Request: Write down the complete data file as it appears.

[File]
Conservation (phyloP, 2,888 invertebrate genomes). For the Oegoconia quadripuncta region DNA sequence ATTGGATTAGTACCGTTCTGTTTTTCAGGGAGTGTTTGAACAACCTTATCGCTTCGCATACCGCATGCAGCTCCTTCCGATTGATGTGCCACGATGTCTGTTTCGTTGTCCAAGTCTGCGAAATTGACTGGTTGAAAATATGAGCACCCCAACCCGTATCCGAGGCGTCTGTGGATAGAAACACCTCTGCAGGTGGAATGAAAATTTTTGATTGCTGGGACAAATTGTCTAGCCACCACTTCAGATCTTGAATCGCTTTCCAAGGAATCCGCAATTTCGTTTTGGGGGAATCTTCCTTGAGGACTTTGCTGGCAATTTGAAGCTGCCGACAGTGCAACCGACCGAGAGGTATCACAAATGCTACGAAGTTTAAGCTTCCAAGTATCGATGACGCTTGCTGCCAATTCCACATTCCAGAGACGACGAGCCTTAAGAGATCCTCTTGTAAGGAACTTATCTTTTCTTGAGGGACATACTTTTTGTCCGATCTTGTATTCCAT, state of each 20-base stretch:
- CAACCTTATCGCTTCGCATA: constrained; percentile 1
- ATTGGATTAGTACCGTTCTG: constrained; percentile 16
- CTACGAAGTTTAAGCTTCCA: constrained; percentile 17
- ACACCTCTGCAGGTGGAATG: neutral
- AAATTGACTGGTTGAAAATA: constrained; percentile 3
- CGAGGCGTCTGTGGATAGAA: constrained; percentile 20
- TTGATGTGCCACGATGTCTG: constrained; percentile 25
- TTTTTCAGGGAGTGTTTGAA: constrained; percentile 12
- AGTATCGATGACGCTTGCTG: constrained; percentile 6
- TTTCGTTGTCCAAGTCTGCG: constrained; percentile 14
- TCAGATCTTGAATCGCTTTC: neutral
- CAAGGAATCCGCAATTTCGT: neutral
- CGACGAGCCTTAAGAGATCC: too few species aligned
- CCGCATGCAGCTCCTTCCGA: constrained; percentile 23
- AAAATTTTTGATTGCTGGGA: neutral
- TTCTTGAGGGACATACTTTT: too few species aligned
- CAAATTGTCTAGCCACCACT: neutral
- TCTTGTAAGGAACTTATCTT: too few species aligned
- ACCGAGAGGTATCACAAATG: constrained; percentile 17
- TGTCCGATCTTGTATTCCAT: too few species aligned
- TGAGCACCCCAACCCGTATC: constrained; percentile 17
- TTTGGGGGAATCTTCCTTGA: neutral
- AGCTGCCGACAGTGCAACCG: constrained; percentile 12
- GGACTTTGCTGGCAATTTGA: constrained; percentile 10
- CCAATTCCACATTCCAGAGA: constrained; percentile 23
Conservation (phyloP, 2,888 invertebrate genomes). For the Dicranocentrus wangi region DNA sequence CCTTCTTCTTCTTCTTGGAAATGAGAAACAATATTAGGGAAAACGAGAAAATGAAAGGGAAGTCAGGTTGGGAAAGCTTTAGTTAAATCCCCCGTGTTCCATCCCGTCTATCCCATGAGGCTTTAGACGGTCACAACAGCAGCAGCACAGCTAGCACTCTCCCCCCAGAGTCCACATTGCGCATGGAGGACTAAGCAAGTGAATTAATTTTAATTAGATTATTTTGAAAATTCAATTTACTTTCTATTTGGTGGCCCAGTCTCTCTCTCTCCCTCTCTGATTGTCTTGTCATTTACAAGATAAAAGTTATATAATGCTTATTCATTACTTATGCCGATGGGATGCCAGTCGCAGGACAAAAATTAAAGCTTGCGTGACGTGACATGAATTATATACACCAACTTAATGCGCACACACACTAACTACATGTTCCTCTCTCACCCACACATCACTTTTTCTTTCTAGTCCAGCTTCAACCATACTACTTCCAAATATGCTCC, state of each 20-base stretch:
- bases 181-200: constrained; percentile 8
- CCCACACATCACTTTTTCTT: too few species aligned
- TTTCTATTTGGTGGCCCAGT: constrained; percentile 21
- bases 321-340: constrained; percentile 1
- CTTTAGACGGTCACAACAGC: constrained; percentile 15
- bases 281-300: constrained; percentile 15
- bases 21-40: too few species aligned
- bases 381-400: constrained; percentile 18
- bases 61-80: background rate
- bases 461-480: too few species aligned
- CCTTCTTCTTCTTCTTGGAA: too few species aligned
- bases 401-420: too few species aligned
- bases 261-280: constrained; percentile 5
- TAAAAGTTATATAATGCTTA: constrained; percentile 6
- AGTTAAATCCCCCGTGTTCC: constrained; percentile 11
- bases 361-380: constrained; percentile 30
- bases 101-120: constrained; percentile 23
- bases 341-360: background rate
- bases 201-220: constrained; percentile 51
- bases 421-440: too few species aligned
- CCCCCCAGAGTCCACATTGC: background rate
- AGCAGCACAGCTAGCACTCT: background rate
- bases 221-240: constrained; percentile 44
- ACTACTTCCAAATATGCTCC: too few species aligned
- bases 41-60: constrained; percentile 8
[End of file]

Conservation (phyloP, 2,888 invertebrate genomes). For the Oegoconia quadripuncta region DNA sequence ATTGGATTAGTACCGTTCTGTTTTTCAGGGAGTGTTTGAACAACCTTATCGCTTCGCATACCGCATGCAGCTCCTTCCGATTGATGTGCCACGATGTCTGTTTCGTTGTCCAAGTCTGCGAAATTGACTGGTTGAAAATATGAGCACCCCAACCCGTATCCGAGGCGTCTGTGGATAGAAACACCTCTGCAGGTGGAATGAAAATTTTTGATTGCTGGGACAAATTGTCTAGCCACCACTTCAGATCTTGAATCGCTTTCCAAGGAATCCGCAATTTCGTTTTGGGGGAATCTTCCTTGAGGACTTTGCTGGCAATTTGAAGCTGCCGACAGTGCAACCGACCGAGAGGTATCACAAATGCTACGAAGTTTAAGCTTCCAAGTATCGATGACGCTTGCTGCCAATTCCACATTCCAGAGACGACGAGCCTTAAGAGATCCTCTTGTAAGGAACTTATCTTTTCTTGAGGGACATACTTTTTGTCCGATCTTGTATTCCAT, state of each 20-base stretch:
- CAACCTTATCGCTTCGCATA: constrained; percentile 1
- ATTGGATTAGTACCGTTCTG: constrained; percentile 16
- CTACGAAGTTTAAGCTTCCA: constrained; percentile 17
- ACACCTCTGCAGGTGGAATG: neutral
- AAATTGACTGGTTGAAAATA: constrained; percentile 3
- CGAGGCGTCTGTGGATAGAA: constrained; percentile 20
- TTGATGTGCCACGATGTCTG: constrained; percentile 25
- TTTTTCAGGGAGTGTTTGAA: constrained; percentile 12
- AGTATCGATGACGCTTGCTG: constrained; percentile 6
- TTTCGTTGTCCAAGTCTGCG: constrained; percentile 14
- TCAGATCTTGAATCGCTTTC: neutral
- CAAGGAATCCGCAATTTCGT: neutral
- CGACGAGCCTTAAGAGATCC: too few species aligned
- CCGCATGCAGCTCCTTCCGA: constrained; percentile 23
- AAAATTTTTGATTGCTGGGA: neutral
- TTCTTGAGGGACATACTTTT: too few species aligned
- CAAATTGTCTAGCCACCACT: neutral
- TCTTGTAAGGAACTTATCTT: too few species aligned
- ACCGAGAGGTATCACAAATG: constrained; percentile 17
- TGTCCGATCTTGTATTCCAT: too few species aligned
- TGAGCACCCCAACCCGTATC: constrained; percentile 17
- TTTGGGGGAATCTTCCTTGA: neutral
- AGCTGCCGACAGTGCAACCG: constrained; percentile 12
- GGACTTTGCTGGCAATTTGA: constrained; percentile 10
- CCAATTCCACATTCCAGAGA: constrained; percentile 23
Conservation (phyloP, 2,888 invertebrate genomes). For the Dicranocentrus wangi region DNA sequence CCTTCTTCTTCTTCTTGGAAATGAGAAACAATATTAGGGAAAACGAGAAAATGAAAGGGAAGTCAGGTTGGGAAAGCTTTAGTTAAATCCCCCGTGTTCCATCCCGTCTATCCCATGAGGCTTTAGACGGTCACAACAGCAGCAGCACAGCTAGCACTCTCCCCCCAGAGTCCACATTGCGCATGGAGGACTAAGCAAGTGAATTAATTTTAATTAGATTATTTTGAAAATTCAATTTACTTTCTATTTGGTGGCCCAGTCTCTCTCTCTCCCTCTCTGATTGTCTTGTCATTTACAAGATAAAAGTTATATAATGCTTATTCATTACTTATGCCGATGGGATGCCAGTCGCAGGACAAAAATTAAAGCTTGCGTGACGTGACATGAATTATATACACCAACTTAATGCGCACACACACTAACTACATGTTCCTCTCTCACCCACACATCACTTTTTCTTTCTAGTCCAGCTTCAACCATACTACTTCCAAATATGCTCC, state of each 20-base stretch:
- bases 181-200: constrained; percentile 8
- CCCACACATCACTTTTTCTT: too few species aligned
- TTTCTATTTGGTGGCCCAGT: constrained; percentile 21
- bases 321-340: constrained; percentile 1
- CTTTAGACGGTCACAACAGC: constrained; percentile 15
- bases 281-300: constrained; percentile 15
- bases 21-40: too few species aligned
- bases 381-400: constrained; percentile 18
- bases 61-80: background rate
- bases 461-480: too few species aligned
- CCTTCTTCTTCTTCTTGGAA: too few species aligned
- bases 401-420: too few species aligned
- bases 261-280: constrained; percentile 5
- TAAAAGTTATATAATGCTTA: constrained; percentile 6
- AGTTAAATCCCCCGTGTTCC: constrained; percentile 11
- bases 361-380: constrained; percentile 30
- bases 101-120: constrained; percentile 23
- bases 341-360: background rate
- bases 201-220: constrained; percentile 51
- bases 421-440: too few species aligned
- CCCCCCAGAGTCCACATTGC: background rate
- AGCAGCACAGCTAGCACTCT: background rate
- bases 221-240: constrained; percentile 44
- ACTACTTCCAAATATGCTCC: too few species aligned
- bases 41-60: constrained; percentile 8